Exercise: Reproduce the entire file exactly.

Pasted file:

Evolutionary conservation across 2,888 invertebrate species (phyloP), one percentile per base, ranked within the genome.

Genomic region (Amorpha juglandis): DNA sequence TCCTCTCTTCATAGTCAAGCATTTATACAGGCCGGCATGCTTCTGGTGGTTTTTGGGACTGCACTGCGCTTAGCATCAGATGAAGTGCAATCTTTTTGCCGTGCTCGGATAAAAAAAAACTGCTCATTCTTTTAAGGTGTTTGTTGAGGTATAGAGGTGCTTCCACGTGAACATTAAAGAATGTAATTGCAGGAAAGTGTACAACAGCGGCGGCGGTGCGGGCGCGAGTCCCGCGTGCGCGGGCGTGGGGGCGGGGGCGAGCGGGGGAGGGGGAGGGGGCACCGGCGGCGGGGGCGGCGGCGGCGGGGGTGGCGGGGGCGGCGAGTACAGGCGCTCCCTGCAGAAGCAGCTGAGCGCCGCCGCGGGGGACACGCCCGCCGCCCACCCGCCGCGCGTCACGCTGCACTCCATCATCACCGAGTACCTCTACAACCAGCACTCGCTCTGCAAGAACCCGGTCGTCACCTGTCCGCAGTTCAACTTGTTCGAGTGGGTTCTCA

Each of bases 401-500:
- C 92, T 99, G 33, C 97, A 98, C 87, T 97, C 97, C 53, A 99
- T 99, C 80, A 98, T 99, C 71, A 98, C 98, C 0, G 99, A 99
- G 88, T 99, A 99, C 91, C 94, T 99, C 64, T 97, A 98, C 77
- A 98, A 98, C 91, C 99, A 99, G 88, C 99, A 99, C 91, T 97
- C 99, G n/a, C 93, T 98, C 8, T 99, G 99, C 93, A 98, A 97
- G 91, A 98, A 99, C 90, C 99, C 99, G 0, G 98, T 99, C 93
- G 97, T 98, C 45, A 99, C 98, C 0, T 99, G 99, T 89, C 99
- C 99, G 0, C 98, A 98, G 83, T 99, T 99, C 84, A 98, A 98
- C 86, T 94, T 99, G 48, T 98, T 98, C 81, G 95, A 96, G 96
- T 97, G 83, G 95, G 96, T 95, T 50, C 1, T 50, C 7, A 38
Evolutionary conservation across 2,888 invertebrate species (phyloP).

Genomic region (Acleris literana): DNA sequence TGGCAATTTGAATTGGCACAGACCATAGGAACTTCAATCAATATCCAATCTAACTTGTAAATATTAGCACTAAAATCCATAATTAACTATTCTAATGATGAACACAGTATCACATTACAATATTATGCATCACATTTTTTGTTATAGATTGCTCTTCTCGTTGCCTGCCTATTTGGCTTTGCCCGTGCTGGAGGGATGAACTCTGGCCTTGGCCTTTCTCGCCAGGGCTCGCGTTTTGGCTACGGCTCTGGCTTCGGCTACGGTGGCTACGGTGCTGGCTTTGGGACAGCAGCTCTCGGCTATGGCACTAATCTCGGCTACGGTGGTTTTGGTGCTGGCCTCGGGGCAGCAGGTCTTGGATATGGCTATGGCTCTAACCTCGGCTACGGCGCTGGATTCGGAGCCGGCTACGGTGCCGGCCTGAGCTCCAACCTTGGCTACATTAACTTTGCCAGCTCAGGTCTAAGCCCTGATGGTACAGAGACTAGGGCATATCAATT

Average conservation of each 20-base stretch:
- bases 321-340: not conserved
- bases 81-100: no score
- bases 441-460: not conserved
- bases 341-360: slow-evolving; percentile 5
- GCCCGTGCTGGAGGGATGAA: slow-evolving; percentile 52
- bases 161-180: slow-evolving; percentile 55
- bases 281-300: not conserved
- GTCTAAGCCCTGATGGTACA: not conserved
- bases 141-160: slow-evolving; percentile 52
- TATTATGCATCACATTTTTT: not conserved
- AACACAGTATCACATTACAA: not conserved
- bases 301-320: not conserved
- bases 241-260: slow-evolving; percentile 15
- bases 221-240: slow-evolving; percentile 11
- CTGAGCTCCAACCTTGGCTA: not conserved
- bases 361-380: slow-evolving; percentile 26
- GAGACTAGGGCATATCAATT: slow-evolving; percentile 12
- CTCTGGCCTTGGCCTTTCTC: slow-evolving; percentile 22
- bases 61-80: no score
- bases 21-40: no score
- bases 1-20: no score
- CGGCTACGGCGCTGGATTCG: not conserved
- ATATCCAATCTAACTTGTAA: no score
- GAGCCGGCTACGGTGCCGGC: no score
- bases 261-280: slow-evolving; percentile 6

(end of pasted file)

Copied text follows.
Evolutionary conservation across 2,888 invertebrate species (phyloP), one percentile per base, ranked within the genome.

Genomic region (Amorpha juglandis): DNA sequence TCCTCTCTTCATAGTCAAGCATTTATACAGGCCGGCATGCTTCTGGTGGTTTTTGGGACTGCACTGCGCTTAGCATCAGATGAAGTGCAATCTTTTTGCCGTGCTCGGATAAAAAAAAACTGCTCATTCTTTTAAGGTGTTTGTTGAGGTATAGAGGTGCTTCCACGTGAACATTAAAGAATGTAATTGCAGGAAAGTGTACAACAGCGGCGGCGGTGCGGGCGCGAGTCCCGCGTGCGCGGGCGTGGGGGCGGGGGCGAGCGGGGGAGGGGGAGGGGGCACCGGCGGCGGGGGCGGCGGCGGCGGGGGTGGCGGGGGCGGCGAGTACAGGCGCTCCCTGCAGAAGCAGCTGAGCGCCGCCGCGGGGGACACGCCCGCCGCCCACCCGCCGCGCGTCACGCTGCACTCCATCATCACCGAGTACCTCTACAACCAGCACTCGCTCTGCAAGAACCCGGTCGTCACCTGTCCGCAGTTCAACTTGTTCGAGTGGGTTCTCA

Each of bases 401-500:
- C 92, T 99, G 33, C 97, A 98, C 87, T 97, C 97, C 53, A 99
- T 99, C 80, A 98, T 99, C 71, A 98, C 98, C 0, G 99, A 99
- G 88, T 99, A 99, C 91, C 94, T 99, C 64, T 97, A 98, C 77
- A 98, A 98, C 91, C 99, A 99, G 88, C 99, A 99, C 91, T 97
- C 99, G n/a, C 93, T 98, C 8, T 99, G 99, C 93, A 98, A 97
- G 91, A 98, A 99, C 90, C 99, C 99, G 0, G 98, T 99, C 93
- G 97, T 98, C 45, A 99, C 98, C 0, T 99, G 99, T 89, C 99
- C 99, G 0, C 98, A 98, G 83, T 99, T 99, C 84, A 98, A 98
- C 86, T 94, T 99, G 48, T 98, T 98, C 81, G 95, A 96, G 96
- T 97, G 83, G 95, G 96, T 95, T 50, C 1, T 50, C 7, A 38
Evolutionary conservation across 2,888 invertebrate species (phyloP).

Genomic region (Acleris literana): DNA sequence TGGCAATTTGAATTGGCACAGACCATAGGAACTTCAATCAATATCCAATCTAACTTGTAAATATTAGCACTAAAATCCATAATTAACTATTCTAATGATGAACACAGTATCACATTACAATATTATGCATCACATTTTTTGTTATAGATTGCTCTTCTCGTTGCCTGCCTATTTGGCTTTGCCCGTGCTGGAGGGATGAACTCTGGCCTTGGCCTTTCTCGCCAGGGCTCGCGTTTTGGCTACGGCTCTGGCTTCGGCTACGGTGGCTACGGTGCTGGCTTTGGGACAGCAGCTCTCGGCTATGGCACTAATCTCGGCTACGGTGGTTTTGGTGCTGGCCTCGGGGCAGCAGGTCTTGGATATGGCTATGGCTCTAACCTCGGCTACGGCGCTGGATTCGGAGCCGGCTACGGTGCCGGCCTGAGCTCCAACCTTGGCTACATTAACTTTGCCAGCTCAGGTCTAAGCCCTGATGGTACAGAGACTAGGGCATATCAATT

Average conservation of each 20-base stretch:
- bases 321-340: not conserved
- bases 81-100: no score
- bases 441-460: not conserved
- bases 341-360: slow-evolving; percentile 5
- GCCCGTGCTGGAGGGATGAA: slow-evolving; percentile 52
- bases 161-180: slow-evolving; percentile 55
- bases 281-300: not conserved
- GTCTAAGCCCTGATGGTACA: not conserved
- bases 141-160: slow-evolving; percentile 52
- TATTATGCATCACATTTTTT: not conserved
- AACACAGTATCACATTACAA: not conserved
- bases 301-320: not conserved
- bases 241-260: slow-evolving; percentile 15
- bases 221-240: slow-evolving; percentile 11
- CTGAGCTCCAACCTTGGCTA: not conserved
- bases 361-380: slow-evolving; percentile 26
- GAGACTAGGGCATATCAATT: slow-evolving; percentile 12
- CTCTGGCCTTGGCCTTTCTC: slow-evolving; percentile 22
- bases 61-80: no score
- bases 21-40: no score
- bases 1-20: no score
- CGGCTACGGCGCTGGATTCG: not conserved
- ATATCCAATCTAACTTGTAA: no score
- GAGCCGGCTACGGTGCCGGC: no score
- bases 261-280: slow-evolving; percentile 6